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Writing as conversation

Ultimately, Pinker reminds us that writing is a “kind of conversation, or correspondence, or oration, or soliloquy” – and because of that is alike to the instinctive human need to communicate (just as Darwin noted that “man has an instinctive tendency to speak”).

However, the trick with writing is to converse with invisible men and women – our inscrutable readers who never show us their reactions. This may at first sound challenging; however, as writers the prescription or remedy to this challenge should come easy enough, since Pinker suggests it requires a simple act of imagination:

“At the time we write, the reader exists only in our imaginations. Writing is above all an act of pretense. We have to visualize [a conversation], and put words into the mouth of the little avatar who represents us in this simulated world.

The key to good style, far more than obeying any list of commandments, is to have a clear conception of the make-believe world in which you’re pretending to communicate.”

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Some of the finest advice on writing – Kurt Vonnegut on stories, structure and style

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Fourteen novels, three short story collections, five plays and five works of non-fiction stand as a towering testament of Kurt Vonnegut’s ability to show us the fantastic in literature, and the extent to which books and writing can make us feel sublime. He is rightly admired by writers, readers – and most people who have had the fortune of stumbling across some of his work. Countless resources exist within the babbling expanse of the internet, based on his writing, and what he can teach us about writing – from the perspective of the writer, the reader, and the human being.

In this article, we attempt to bring some of these resources together – a mini-compendium featuring some of Vonnegut’s timeless wisdom on writing.

A first rule: no semicolons

By way of introduction, we believe it is of paramount importance to highlight Vonnegut’s self-defined “first rule” of writing. Lovers of the semi-colon should look away now.

In a delightfully dogmatic writing rule of thumb, Vonnegut offers the following advice for aspiring writers: “A First Rule: Do not use semicolons. They are transvestite hermaphrodites representing absolutely nothing. All the do is show you’ve been to college.”

Leave those semicolons by the wayside, then. Now, onwards and upwards!

An old favourite: the shape of stories

A much viewed clip available on YouTube is an old favourite of the team here at Nothing in the Rulebook. In it, Kurt Vonnegut maps out the shapes of stories, with equal parts irreverence and perceptive insight, along the “G-I” axis (Good Fortune and Ill Fortune), and the “B-E axis” (Beginning and Entropy). The footage, an excerpt from a much longer talk, is best accompanied by the transcript of the full talk – in ‘A man without a country’, an almost-memoir Vonnegut published in 2007.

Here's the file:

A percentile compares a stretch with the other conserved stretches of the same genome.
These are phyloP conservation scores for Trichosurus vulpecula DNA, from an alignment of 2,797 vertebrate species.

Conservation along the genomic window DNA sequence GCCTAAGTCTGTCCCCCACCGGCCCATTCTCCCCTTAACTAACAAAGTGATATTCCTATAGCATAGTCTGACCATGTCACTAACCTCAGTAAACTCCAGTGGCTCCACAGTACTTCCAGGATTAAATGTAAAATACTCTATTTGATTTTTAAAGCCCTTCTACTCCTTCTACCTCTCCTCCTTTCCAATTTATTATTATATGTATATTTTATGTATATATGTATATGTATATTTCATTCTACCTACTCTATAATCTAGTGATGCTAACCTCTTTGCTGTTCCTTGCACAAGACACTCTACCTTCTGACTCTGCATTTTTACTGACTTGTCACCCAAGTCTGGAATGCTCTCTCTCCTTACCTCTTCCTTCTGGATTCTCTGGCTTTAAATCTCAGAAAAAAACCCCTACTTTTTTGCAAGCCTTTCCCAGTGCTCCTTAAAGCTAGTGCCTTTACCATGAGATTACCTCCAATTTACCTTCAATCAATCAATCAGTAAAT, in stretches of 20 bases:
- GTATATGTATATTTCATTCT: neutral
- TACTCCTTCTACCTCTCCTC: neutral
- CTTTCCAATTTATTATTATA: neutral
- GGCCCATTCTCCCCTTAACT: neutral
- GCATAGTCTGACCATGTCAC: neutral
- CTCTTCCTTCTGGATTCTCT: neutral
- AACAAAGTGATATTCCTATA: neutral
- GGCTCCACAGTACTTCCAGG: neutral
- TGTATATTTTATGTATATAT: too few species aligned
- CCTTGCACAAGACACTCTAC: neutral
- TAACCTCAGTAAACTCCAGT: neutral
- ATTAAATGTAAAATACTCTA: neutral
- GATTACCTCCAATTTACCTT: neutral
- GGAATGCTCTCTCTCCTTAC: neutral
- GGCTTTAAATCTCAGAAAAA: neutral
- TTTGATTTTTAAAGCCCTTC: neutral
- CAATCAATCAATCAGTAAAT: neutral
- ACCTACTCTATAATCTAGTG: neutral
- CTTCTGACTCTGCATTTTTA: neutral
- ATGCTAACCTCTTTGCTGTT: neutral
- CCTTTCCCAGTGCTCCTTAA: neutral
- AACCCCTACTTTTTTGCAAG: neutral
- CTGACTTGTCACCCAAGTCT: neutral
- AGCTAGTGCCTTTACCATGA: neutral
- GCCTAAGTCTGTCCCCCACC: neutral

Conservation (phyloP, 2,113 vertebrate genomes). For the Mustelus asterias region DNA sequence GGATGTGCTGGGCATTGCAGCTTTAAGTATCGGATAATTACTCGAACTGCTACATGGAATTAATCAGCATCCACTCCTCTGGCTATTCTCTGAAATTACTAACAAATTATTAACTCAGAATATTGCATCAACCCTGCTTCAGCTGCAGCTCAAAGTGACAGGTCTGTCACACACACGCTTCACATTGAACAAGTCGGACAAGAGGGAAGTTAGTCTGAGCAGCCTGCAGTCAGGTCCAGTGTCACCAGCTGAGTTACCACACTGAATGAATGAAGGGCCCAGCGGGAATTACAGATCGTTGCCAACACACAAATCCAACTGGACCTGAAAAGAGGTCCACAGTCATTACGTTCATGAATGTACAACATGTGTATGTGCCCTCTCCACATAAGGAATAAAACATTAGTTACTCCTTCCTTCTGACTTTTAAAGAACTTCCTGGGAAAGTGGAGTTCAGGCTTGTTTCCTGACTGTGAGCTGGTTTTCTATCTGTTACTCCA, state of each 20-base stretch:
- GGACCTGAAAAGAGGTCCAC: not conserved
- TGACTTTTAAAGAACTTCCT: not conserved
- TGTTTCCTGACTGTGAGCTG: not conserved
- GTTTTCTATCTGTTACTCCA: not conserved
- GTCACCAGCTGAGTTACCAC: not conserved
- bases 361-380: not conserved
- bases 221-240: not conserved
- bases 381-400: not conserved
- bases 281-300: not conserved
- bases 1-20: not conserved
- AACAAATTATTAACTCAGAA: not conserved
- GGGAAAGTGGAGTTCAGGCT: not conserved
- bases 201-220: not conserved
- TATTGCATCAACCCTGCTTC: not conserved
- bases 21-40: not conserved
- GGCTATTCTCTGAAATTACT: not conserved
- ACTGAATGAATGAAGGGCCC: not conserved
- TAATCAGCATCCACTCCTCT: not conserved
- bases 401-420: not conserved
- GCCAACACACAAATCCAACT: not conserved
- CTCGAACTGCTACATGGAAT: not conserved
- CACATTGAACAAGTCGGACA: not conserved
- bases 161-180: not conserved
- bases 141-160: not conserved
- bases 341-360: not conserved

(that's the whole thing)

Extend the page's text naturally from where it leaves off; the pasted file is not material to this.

The fundamental thesis behind the delightful graphs Vonnegut uses to depict everything from Cinderella to Kafka to Hamlet, is that, in his own words “stories have shapes which can be drawn on graph paper”.

The shape of Cinderella

The shape of Cinderella

Yet this thesis, which he submitted in pursuit of a master’s degree, was rejected – according to the man himself – because “it was so simple, and looked like too much fun”.

We’ll let you decide for yourself what you make of it:

Interestingly, these plottable graphs have been creatively reimagined by graphic designer Maya Eilam, in new infographic format.

The importance of style

Vonnegut’s 1985 essay, “How to Write with Style”, published in the anthology How to Use the Power of the Printed Word, begins by reprimanding what he perceives as the impersonal sterility of journalistic reporting. This fuelled by Vonnegut’s musings on the single most important element of style, which writers of all creeds must possess – a revelation of self.

“Newspaper reporters and technical writers are trained to reveal almost nothing about themselves in their writing. This makes them freaks in the world of writers, since almost all of the other ink-stained wretches in that world reveal a lot about themselves to readers. We call these revelations, accidental and intentional, elements of style.

These revelations tell us as readers what sort of person it is with whom we are spending time […] Why should you examine your writing style with the idea of improving it? Do so as a mark of respect for your readers, whatever you’re writing. If you scribble your thoughts any which way, your reader will surely feel that you care nothing about them. They will mark you down as an ego maniac or a chowderhead — or, worse, they will stop reading you.”

Choose to ignore such a warning at your peril!

Find your routine